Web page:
Montessori education brings all aspects of its curriculum together, interconnecting lessons and presenting unique opportunities for our instructors to teach cross-curricularly, which is incredibly advantageous! Cross-curricular instruction applies a deeper meaning to lessons for our students—it strengthens their understanding of complex concepts and provides more interest and excitement around a subject.
This past week, I had the pleasure of observing a Botany lesson in one of our Lower Elementary classrooms. Students were studying root structures by learning new vocabulary that described them—seamlessly tying literacy into a dynamic, hands-on science lesson. Students examined adventitious roots while looking at complex diagrams, all the while discussing the etymology of this new word—the word’s own roots!—and how it could be used in other contexts.
At Gladwyne Montessori, the teacher intentionally makes room for these discoveries to be made. During this lesson, for example, our Lower Elementary Guide, was naturally able to ask her small group leading questions and listen thoughtfully to each child’s comments, taking as much time as was needed for them to feel they had explored the topic.
As an extension to this work with roots, the same students explored roots in their Literacy lessons, focusing on the book Living Bridges by Anne Sibley O’Brien. This book takes a narrative look at how many cultures use roots and the branches of living trees to make huge bridges for pedestrian use. The students were not only impressed by each culture’s ingenuity in harnessing nature as such a resource, but they were also excited to construct their own natural structures and began discussing at length how they could accomplish such a feat!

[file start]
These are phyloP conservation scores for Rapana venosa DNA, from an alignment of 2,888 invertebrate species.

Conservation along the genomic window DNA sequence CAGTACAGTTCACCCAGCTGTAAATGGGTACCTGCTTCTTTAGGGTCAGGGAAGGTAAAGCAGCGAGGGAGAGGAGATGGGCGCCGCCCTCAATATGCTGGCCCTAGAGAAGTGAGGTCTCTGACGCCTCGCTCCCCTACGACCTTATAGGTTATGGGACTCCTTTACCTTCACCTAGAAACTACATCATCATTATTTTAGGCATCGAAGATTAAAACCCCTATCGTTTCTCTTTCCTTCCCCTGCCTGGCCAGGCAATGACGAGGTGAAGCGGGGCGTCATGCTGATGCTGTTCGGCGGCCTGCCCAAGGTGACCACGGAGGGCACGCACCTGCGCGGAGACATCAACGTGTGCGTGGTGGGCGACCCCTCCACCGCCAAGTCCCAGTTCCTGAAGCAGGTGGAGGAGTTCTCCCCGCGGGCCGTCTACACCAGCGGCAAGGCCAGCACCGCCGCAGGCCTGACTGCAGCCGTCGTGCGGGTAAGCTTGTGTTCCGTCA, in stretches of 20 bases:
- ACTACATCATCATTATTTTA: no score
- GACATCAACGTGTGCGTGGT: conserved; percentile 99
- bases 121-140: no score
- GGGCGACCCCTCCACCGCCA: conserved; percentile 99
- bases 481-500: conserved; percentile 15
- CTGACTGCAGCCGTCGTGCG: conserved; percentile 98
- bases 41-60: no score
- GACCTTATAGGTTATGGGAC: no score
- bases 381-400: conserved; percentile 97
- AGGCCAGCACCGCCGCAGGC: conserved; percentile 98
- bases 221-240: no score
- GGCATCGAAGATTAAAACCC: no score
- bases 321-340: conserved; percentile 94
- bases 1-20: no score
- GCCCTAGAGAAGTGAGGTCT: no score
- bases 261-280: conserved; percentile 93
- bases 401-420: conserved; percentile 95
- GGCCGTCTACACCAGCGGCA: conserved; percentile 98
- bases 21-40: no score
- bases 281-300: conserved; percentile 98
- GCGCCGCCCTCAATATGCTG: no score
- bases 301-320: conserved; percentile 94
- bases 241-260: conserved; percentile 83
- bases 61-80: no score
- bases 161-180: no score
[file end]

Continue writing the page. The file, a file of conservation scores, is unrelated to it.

Although some areas of a Montessori curriculum may seem discrete, the classroom environment makes them all accessible to students, who are then able to see how materials and subjects complement each other and how similar themes arise—for instance, our students can literally see an application of mathematics in almost every other subject they explore. Recently, I observed a group of Elementary students watch as their teacher literally cut apart the sections of a basketball to show how flat maps are made to represent the Earth. This Guide then incorporated Geometry, graphing and technology to elevate the lesson so the students could understand more about the different types of maps and how misleading and even flawed they can be in their design.
All different types of education systems, from pre-kindergarten to the university level, have found cross-curricular connections to increase high-level problem solving, student engagement and many executive functioning skills needed to practically apply knowledge effectively. Most graduate school programs now include an intentional exposure to other disciplines based on these proven, positive outcomes.
This year, I have witnessed shelves filling up in every class, some spilling into the hallways, so children can continue to choose follow-up works that entice and motivate them. We are enormously proud to see our students’ shelves (and minds!) overflowing with what they have learned!
How lucky are we to be steeped in a Montessori methodology that promotes this real world way of thinking and learning at the earliest of ages!
Gwen Shangle, Director of Montessori